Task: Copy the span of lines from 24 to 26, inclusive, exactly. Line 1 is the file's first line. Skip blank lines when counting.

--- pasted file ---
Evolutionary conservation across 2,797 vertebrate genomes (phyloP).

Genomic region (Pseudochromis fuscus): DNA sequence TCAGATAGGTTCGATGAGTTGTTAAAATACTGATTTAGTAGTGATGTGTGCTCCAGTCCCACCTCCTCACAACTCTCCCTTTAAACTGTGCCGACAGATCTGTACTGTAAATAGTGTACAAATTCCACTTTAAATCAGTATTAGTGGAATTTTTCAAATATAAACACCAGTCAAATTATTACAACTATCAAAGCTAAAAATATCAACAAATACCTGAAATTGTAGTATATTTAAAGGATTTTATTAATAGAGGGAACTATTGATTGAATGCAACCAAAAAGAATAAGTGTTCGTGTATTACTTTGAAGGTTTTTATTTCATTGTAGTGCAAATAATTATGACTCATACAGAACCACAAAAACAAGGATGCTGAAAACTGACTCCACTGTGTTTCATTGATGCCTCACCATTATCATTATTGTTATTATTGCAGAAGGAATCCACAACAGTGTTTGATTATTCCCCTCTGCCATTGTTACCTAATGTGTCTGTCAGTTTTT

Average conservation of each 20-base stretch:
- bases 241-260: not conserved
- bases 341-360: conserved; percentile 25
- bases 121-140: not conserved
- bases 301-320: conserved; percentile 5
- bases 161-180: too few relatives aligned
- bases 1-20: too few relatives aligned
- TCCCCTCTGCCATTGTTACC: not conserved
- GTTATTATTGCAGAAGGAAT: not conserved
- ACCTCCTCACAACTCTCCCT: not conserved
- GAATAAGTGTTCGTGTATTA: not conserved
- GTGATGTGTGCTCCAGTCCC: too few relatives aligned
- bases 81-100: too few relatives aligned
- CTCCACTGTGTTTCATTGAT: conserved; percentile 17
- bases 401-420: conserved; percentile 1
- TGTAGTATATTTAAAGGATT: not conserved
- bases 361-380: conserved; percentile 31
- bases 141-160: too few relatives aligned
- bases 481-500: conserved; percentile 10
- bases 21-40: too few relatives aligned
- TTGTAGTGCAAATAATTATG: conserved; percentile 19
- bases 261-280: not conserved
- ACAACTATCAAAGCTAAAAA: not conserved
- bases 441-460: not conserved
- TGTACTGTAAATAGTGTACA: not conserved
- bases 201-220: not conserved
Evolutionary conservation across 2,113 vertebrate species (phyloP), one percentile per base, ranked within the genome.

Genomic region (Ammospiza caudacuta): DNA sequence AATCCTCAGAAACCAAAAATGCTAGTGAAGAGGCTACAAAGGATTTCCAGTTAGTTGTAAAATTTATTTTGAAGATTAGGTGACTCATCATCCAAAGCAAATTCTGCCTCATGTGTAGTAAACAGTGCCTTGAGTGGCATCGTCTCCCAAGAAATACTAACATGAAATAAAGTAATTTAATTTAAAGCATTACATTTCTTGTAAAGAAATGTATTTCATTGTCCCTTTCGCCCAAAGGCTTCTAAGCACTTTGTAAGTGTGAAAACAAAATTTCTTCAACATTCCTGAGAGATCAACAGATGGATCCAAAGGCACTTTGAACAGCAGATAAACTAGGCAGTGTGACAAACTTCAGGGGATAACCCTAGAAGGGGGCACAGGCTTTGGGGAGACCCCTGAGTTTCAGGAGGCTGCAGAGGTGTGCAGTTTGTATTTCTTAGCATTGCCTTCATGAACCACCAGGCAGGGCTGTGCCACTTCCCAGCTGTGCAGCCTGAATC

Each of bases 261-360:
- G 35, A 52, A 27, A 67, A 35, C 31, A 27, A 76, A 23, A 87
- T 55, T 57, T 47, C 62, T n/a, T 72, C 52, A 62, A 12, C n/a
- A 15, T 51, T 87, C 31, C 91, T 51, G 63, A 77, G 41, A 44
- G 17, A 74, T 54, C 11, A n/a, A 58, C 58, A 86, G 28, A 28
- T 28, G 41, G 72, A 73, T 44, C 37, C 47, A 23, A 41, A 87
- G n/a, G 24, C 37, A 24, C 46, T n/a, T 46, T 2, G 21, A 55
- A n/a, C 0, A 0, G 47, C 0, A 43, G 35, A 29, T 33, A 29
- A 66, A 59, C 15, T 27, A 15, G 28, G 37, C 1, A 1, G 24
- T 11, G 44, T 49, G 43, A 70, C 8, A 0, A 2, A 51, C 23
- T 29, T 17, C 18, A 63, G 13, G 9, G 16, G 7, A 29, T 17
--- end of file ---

- bases 261-280: not conserved
- ACAACTATCAAAGCTAAAAA: not conserved
- bases 441-460: not conserved